[e2e] Question the other way round:
Fred Baker (fred)
fred at cisco.com
Wed Nov 20 18:00:46 PST 2013
On Nov 20, 2013, at 3:58 PM, Richard Bennett <richard at bennett.com>
> Before the IP hegemony took hold, corporate and other private networks used to deal with congested interior links by sending low priority traffic over less optimal paths that had some excess capacity rather than by dropping packets. We called this system "dynamic load balancing". I don't think it's ever been popular with the Internet crowd.
I wouldn't bet on that. In this community it's often called the "fish problem", in the sense that there may be multiple paths from A to B, and the reasons that traffic takes one path or another are matters of policy. Look through the RFC series for specifications for Multi-Topology Routing. It's also done using MPLS in service provider networks - all the traffic from a given AS to some other AS uses a given LSP, and the LSP is routed in accordance with the contracts with those ISPs.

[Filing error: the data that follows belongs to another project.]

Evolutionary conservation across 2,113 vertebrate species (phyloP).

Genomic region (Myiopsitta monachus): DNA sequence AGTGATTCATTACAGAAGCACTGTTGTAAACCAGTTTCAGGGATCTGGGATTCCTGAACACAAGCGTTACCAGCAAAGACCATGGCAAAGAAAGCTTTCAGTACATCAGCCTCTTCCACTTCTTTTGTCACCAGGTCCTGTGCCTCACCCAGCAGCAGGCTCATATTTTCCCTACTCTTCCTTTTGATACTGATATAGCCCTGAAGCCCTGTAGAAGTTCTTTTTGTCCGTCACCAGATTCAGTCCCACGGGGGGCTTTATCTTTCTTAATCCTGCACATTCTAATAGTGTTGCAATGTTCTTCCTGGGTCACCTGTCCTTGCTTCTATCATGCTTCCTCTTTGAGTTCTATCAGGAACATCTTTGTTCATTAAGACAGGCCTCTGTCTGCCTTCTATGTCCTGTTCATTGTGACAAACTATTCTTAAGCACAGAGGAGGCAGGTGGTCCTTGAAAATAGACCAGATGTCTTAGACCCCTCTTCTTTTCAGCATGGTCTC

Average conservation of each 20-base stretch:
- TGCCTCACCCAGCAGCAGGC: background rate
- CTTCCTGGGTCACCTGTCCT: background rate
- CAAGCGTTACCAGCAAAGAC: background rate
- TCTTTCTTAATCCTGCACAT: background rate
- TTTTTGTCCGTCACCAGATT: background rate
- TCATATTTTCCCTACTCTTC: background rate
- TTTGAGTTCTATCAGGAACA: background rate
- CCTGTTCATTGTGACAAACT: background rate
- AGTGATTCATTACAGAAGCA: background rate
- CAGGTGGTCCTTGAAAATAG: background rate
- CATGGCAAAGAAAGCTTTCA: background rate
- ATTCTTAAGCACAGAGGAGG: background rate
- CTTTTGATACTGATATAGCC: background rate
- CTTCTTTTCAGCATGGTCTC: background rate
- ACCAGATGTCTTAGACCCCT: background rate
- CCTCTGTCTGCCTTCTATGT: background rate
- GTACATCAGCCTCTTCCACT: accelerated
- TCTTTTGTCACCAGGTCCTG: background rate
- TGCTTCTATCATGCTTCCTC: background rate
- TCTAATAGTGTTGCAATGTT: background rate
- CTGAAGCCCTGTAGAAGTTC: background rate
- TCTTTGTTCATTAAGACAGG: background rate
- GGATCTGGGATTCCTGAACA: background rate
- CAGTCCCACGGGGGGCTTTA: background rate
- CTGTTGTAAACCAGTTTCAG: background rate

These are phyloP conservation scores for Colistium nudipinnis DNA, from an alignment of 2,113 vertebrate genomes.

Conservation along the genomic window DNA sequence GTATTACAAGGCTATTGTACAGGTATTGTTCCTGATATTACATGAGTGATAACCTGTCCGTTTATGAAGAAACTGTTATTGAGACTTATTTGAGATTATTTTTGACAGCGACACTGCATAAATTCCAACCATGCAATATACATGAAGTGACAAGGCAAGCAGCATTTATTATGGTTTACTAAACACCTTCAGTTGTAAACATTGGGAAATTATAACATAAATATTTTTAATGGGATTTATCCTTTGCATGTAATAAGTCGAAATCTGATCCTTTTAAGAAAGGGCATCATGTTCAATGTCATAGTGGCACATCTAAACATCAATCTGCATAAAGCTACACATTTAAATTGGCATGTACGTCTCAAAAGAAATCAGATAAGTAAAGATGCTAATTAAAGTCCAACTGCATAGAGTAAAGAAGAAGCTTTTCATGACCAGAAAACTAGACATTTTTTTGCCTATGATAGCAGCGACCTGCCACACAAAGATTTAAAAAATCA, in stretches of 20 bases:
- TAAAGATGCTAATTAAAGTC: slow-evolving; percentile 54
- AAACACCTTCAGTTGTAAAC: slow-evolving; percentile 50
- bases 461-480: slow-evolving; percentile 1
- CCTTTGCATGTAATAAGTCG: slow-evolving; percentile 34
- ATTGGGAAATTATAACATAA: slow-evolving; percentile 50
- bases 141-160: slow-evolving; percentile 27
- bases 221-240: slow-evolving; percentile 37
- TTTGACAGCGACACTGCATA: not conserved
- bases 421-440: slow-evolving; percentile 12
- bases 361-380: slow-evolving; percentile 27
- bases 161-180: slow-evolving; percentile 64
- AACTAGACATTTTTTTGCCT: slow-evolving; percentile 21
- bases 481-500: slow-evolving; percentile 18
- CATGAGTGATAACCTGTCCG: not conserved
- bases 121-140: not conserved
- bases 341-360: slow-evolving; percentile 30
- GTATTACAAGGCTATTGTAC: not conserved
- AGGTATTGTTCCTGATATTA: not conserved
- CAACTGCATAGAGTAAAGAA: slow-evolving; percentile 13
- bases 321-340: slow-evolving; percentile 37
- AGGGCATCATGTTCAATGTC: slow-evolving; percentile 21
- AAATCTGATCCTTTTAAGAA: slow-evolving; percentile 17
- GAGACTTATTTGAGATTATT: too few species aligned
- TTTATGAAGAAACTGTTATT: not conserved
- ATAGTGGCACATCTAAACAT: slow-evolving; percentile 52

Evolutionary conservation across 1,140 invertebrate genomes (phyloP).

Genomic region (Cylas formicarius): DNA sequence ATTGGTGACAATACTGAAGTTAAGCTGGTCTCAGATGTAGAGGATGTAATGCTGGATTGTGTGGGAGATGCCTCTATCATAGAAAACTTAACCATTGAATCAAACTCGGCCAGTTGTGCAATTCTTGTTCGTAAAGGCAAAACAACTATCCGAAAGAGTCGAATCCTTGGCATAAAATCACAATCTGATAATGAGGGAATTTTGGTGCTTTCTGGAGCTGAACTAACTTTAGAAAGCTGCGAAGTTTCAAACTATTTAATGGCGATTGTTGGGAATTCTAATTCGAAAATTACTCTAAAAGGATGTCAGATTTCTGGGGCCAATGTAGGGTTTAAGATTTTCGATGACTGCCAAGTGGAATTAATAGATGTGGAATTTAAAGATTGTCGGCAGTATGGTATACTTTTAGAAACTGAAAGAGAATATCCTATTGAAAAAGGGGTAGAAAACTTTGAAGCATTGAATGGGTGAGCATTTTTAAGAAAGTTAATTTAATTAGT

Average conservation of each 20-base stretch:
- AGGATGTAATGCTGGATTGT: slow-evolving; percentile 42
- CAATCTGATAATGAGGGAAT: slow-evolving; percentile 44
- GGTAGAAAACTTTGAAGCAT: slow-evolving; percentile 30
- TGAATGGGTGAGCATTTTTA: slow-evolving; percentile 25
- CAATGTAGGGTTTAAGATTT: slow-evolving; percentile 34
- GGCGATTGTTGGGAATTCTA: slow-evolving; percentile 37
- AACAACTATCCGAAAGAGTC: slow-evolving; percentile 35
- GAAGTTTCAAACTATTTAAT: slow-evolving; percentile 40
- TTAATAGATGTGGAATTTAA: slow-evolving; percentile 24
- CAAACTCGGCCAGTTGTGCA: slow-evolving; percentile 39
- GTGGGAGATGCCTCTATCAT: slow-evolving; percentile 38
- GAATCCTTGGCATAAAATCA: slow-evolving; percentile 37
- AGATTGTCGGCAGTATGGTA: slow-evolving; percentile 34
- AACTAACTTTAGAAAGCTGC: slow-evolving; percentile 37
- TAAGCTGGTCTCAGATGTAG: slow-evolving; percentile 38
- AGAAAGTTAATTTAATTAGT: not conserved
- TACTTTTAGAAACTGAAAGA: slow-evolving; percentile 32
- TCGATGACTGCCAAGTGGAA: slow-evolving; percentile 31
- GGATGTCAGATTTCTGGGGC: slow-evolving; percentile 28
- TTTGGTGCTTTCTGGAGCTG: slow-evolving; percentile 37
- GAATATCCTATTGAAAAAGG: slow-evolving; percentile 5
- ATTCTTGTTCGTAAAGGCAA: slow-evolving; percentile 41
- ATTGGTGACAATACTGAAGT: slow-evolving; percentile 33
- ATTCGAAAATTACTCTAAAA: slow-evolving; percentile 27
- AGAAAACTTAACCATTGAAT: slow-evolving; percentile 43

> On 11/20/2013 3:04 PM, Ted Faber wrote:
>> On 11/20/2013 14:50, Ivancic, William D. (GRC-RHN0) wrote:
>>>> It's the same old thing. Pre-book your resources and underuse them or
>>>> overbook and deal with contention.
>>> The Airlines overbook all the time. Hopefully I am not the one dealing
>>> with the contention. Usually someone else is willing to get paid off -
>>> their time value is apparently less then mine. So here is an economics
>> Exactly so. It can be illuminating to apply networking solutions to
>> those kinds of resources. If the airlines used leaky buckets to decide
>> which flyers to bump, bursty flyers would be discriminated against.
>> Thinking about airlines is nice in that it does give the flavor of some
>> network congestion issues. For example, an airline might choose to
>> offer people with more connections more money to drop out of the system
>> early in the hopes of reducing overall contention. I'm sure you can
>> think of more.
>> The Internet is more interesting in that there are many more legs and
>> passengers and much less information at a given airport about where the
>> passengers are going. And that's just drop policy, which is a corner of
>> the congestion control problem.
> Richard Bennett
> Visiting Fellow, American Enterprise Institute
> Center for Internet, Communications, and Technology Policy
> Editor, High Tech Forum
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